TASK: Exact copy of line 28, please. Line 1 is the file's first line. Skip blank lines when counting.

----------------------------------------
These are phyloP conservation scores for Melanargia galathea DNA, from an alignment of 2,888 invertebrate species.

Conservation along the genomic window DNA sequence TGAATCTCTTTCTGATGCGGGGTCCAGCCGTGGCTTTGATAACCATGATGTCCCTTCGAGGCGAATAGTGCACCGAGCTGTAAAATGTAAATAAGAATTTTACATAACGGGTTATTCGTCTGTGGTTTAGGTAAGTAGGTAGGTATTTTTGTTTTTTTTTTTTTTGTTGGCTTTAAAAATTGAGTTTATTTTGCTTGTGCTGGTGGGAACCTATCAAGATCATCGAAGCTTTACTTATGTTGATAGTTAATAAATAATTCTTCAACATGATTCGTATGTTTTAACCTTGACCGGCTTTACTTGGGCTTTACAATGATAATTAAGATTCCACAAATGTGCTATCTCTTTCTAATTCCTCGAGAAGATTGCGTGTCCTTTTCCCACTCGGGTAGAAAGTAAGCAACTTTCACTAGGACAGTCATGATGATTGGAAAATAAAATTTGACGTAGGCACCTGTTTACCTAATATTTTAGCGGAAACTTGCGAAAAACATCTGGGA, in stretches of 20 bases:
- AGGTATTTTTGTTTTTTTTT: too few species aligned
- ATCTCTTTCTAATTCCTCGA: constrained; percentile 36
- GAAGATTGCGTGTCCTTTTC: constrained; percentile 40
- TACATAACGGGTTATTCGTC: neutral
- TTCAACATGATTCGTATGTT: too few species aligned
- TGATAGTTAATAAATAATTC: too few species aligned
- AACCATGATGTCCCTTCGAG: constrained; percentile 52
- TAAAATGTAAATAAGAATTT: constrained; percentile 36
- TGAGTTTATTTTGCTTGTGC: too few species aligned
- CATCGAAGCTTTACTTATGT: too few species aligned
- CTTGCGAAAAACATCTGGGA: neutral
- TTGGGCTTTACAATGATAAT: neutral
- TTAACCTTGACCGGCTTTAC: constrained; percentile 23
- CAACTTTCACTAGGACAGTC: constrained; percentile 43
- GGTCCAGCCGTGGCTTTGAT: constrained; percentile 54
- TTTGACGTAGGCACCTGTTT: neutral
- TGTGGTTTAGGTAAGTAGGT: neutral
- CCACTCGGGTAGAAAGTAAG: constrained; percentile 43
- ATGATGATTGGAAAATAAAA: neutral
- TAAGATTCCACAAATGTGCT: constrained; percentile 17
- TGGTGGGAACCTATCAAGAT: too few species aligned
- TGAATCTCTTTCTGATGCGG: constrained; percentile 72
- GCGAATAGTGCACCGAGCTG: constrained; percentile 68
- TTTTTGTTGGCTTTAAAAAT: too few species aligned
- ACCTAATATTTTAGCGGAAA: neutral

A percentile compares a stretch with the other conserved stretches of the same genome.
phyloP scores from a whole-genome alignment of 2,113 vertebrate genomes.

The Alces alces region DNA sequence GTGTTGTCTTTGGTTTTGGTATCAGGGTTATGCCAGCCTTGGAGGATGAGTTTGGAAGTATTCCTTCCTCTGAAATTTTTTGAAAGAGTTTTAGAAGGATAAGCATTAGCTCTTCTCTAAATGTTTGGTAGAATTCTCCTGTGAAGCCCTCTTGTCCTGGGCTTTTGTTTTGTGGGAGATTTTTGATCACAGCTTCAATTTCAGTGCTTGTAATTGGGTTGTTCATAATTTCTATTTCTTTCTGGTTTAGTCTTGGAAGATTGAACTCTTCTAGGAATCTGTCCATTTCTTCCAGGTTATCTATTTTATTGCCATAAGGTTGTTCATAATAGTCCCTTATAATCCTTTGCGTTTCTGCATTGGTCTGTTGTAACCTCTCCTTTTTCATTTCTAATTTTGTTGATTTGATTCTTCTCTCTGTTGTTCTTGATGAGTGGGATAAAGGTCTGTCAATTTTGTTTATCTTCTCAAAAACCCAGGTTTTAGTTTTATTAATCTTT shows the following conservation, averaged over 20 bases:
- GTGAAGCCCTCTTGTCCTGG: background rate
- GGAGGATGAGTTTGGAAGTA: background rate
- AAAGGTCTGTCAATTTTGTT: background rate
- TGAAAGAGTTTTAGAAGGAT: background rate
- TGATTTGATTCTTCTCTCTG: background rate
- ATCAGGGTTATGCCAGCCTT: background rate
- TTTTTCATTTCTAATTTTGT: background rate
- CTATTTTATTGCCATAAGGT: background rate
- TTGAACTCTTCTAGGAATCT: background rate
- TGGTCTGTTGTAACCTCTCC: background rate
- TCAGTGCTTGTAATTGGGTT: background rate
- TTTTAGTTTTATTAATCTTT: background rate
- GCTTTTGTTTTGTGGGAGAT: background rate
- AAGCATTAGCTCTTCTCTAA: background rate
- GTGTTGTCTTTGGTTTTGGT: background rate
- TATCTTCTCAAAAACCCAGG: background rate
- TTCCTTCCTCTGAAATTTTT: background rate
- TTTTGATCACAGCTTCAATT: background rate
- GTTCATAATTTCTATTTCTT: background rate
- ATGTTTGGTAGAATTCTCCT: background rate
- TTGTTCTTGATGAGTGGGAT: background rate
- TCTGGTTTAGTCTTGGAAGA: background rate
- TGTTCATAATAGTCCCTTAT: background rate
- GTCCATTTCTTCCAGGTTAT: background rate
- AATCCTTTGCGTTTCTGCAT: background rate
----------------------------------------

A percentile compares a stretch with the other conserved stretches of the same genome.